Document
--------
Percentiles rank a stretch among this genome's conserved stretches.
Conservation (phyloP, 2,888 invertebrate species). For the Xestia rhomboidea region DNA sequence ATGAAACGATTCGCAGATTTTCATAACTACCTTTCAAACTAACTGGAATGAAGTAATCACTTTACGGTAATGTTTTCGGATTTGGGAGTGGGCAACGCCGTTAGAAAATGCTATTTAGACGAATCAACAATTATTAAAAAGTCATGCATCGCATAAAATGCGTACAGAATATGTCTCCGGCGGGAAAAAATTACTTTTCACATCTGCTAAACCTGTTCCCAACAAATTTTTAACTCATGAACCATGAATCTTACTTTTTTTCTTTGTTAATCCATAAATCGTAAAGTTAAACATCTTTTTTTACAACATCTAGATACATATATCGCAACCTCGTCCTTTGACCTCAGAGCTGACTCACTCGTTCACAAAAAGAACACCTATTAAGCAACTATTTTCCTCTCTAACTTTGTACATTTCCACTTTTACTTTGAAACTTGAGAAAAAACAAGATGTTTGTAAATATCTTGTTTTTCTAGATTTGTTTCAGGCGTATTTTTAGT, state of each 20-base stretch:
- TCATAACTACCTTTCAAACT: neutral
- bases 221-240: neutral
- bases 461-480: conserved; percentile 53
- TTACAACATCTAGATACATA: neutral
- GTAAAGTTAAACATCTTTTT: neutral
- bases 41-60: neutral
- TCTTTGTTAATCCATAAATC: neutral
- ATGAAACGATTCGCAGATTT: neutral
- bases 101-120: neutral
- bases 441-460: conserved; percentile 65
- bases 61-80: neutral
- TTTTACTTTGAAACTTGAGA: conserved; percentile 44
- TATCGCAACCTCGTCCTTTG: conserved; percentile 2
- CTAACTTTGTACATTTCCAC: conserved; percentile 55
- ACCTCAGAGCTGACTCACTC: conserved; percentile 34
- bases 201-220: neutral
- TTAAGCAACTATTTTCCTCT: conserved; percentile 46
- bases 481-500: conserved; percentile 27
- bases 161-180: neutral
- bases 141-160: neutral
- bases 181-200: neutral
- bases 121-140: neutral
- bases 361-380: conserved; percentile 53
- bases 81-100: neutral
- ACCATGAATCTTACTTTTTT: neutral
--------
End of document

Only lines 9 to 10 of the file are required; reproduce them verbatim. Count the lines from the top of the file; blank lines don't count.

- TCTTTGTTAATCCATAAATC: neutral
- ATGAAACGATTCGCAGATTT: neutral